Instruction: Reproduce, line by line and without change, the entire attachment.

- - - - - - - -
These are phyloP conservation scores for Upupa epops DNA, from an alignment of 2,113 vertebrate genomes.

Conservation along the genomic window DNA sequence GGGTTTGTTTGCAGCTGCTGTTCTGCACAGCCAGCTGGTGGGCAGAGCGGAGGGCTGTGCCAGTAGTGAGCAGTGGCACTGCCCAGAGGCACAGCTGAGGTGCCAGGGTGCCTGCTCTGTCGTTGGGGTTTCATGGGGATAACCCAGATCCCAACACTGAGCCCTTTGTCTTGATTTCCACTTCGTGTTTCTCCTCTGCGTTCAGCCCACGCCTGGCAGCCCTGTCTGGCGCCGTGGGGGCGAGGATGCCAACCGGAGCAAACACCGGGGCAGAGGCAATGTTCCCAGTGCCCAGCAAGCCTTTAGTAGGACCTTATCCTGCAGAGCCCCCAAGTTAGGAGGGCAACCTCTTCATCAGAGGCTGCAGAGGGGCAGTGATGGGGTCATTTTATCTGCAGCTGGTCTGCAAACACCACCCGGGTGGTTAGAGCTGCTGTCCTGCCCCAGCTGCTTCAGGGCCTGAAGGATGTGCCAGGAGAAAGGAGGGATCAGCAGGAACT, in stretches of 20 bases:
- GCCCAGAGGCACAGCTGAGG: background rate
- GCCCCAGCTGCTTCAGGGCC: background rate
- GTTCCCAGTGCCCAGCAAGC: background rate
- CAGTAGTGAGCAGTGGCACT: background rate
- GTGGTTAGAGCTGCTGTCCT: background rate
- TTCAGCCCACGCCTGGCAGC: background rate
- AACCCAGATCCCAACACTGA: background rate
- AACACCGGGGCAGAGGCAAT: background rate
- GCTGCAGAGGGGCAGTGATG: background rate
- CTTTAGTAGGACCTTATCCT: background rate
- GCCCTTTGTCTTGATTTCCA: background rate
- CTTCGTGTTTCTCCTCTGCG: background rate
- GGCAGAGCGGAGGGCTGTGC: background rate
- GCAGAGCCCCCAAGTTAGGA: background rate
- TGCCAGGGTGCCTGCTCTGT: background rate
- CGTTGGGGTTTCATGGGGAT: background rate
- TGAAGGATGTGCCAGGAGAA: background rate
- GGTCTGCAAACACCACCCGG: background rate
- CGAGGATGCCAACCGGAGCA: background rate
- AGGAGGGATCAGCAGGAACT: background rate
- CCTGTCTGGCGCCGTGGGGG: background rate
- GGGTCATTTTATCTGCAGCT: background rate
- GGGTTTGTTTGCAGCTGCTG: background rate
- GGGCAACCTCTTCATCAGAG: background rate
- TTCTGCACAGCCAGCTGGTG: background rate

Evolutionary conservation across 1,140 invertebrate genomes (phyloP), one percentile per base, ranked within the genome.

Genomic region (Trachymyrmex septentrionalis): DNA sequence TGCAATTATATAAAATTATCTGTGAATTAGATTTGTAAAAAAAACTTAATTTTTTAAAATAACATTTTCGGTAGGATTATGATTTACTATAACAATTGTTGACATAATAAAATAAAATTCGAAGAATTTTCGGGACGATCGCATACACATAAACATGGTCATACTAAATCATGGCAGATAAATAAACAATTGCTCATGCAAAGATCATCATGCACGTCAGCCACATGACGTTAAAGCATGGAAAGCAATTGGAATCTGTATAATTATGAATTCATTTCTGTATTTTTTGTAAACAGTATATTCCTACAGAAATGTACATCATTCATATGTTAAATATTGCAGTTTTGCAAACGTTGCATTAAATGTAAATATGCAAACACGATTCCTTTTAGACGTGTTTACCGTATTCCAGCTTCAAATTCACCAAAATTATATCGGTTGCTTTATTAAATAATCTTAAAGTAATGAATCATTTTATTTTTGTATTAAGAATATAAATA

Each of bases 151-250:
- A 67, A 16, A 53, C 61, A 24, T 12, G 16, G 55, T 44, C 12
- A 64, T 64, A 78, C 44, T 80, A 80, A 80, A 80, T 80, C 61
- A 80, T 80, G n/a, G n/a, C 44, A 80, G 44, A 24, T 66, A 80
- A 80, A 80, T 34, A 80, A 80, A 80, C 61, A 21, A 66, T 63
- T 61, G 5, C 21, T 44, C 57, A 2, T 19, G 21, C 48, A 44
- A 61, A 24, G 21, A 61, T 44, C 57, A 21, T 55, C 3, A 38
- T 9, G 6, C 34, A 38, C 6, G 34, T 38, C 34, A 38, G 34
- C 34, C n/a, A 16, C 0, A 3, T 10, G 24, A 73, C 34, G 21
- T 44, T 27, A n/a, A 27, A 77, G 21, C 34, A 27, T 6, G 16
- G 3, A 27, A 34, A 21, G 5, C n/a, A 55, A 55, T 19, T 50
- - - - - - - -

These are phyloP conservation scores for Upupa epops DNA, from an alignment of 2,113 vertebrate genomes.

Conservation along the genomic window DNA sequence GGGTTTGTTTGCAGCTGCTGTTCTGCACAGCCAGCTGGTGGGCAGAGCGGAGGGCTGTGCCAGTAGTGAGCAGTGGCACTGCCCAGAGGCACAGCTGAGGTGCCAGGGTGCCTGCTCTGTCGTTGGGGTTTCATGGGGATAACCCAGATCCCAACACTGAGCCCTTTGTCTTGATTTCCACTTCGTGTTTCTCCTCTGCGTTCAGCCCACGCCTGGCAGCCCTGTCTGGCGCCGTGGGGGCGAGGATGCCAACCGGAGCAAACACCGGGGCAGAGGCAATGTTCCCAGTGCCCAGCAAGCCTTTAGTAGGACCTTATCCTGCAGAGCCCCCAAGTTAGGAGGGCAACCTCTTCATCAGAGGCTGCAGAGGGGCAGTGATGGGGTCATTTTATCTGCAGCTGGTCTGCAAACACCACCCGGGTGGTTAGAGCTGCTGTCCTGCCCCAGCTGCTTCAGGGCCTGAAGGATGTGCCAGGAGAAAGGAGGGATCAGCAGGAACT, in stretches of 20 bases:
- GCCCAGAGGCACAGCTGAGG: background rate
- GCCCCAGCTGCTTCAGGGCC: background rate
- GTTCCCAGTGCCCAGCAAGC: background rate
- CAGTAGTGAGCAGTGGCACT: background rate
- GTGGTTAGAGCTGCTGTCCT: background rate
- TTCAGCCCACGCCTGGCAGC: background rate
- AACCCAGATCCCAACACTGA: background rate
- AACACCGGGGCAGAGGCAAT: background rate
- GCTGCAGAGGGGCAGTGATG: background rate
- CTTTAGTAGGACCTTATCCT: background rate
- GCCCTTTGTCTTGATTTCCA: background rate
- CTTCGTGTTTCTCCTCTGCG: background rate
- GGCAGAGCGGAGGGCTGTGC: background rate
- GCAGAGCCCCCAAGTTAGGA: background rate
- TGCCAGGGTGCCTGCTCTGT: background rate
- CGTTGGGGTTTCATGGGGAT: background rate
- TGAAGGATGTGCCAGGAGAA: background rate
- GGTCTGCAAACACCACCCGG: background rate
- CGAGGATGCCAACCGGAGCA: background rate
- AGGAGGGATCAGCAGGAACT: background rate
- CCTGTCTGGCGCCGTGGGGG: background rate
- GGGTCATTTTATCTGCAGCT: background rate
- GGGTTTGTTTGCAGCTGCTG: background rate
- GGGCAACCTCTTCATCAGAG: background rate
- TTCTGCACAGCCAGCTGGTG: background rate

Evolutionary conservation across 1,140 invertebrate genomes (phyloP), one percentile per base, ranked within the genome.

Genomic region (Trachymyrmex septentrionalis): DNA sequence TGCAATTATATAAAATTATCTGTGAATTAGATTTGTAAAAAAAACTTAATTTTTTAAAATAACATTTTCGGTAGGATTATGATTTACTATAACAATTGTTGACATAATAAAATAAAATTCGAAGAATTTTCGGGACGATCGCATACACATAAACATGGTCATACTAAATCATGGCAGATAAATAAACAATTGCTCATGCAAAGATCATCATGCACGTCAGCCACATGACGTTAAAGCATGGAAAGCAATTGGAATCTGTATAATTATGAATTCATTTCTGTATTTTTTGTAAACAGTATATTCCTACAGAAATGTACATCATTCATATGTTAAATATTGCAGTTTTGCAAACGTTGCATTAAATGTAAATATGCAAACACGATTCCTTTTAGACGTGTTTACCGTATTCCAGCTTCAAATTCACCAAAATTATATCGGTTGCTTTATTAAATAATCTTAAAGTAATGAATCATTTTATTTTTGTATTAAGAATATAAATA

Each of bases 151-250:
- A 67, A 16, A 53, C 61, A 24, T 12, G 16, G 55, T 44, C 12
- A 64, T 64, A 78, C 44, T 80, A 80, A 80, A 80, T 80, C 61
- A 80, T 80, G n/a, G n/a, C 44, A 80, G 44, A 24, T 66, A 80
- A 80, A 80, T 34, A 80, A 80, A 80, C 61, A 21, A 66, T 63
- T 61, G 5, C 21, T 44, C 57, A 2, T 19, G 21, C 48, A 44
- A 61, A 24, G 21, A 61, T 44, C 57, A 21, T 55, C 3, A 38
- T 9, G 6, C 34, A 38, C 6, G 34, T 38, C 34, A 38, G 34
- C 34, C n/a, A 16, C 0, A 3, T 10, G 24, A 73, C 34, G 21
- T 44, T 27, A n/a, A 27, A 77, G 21, C 34, A 27, T 6, G 16
- G 3, A 27, A 34, A 21, G 5, C n/a, A 55, A 55, T 19, T 50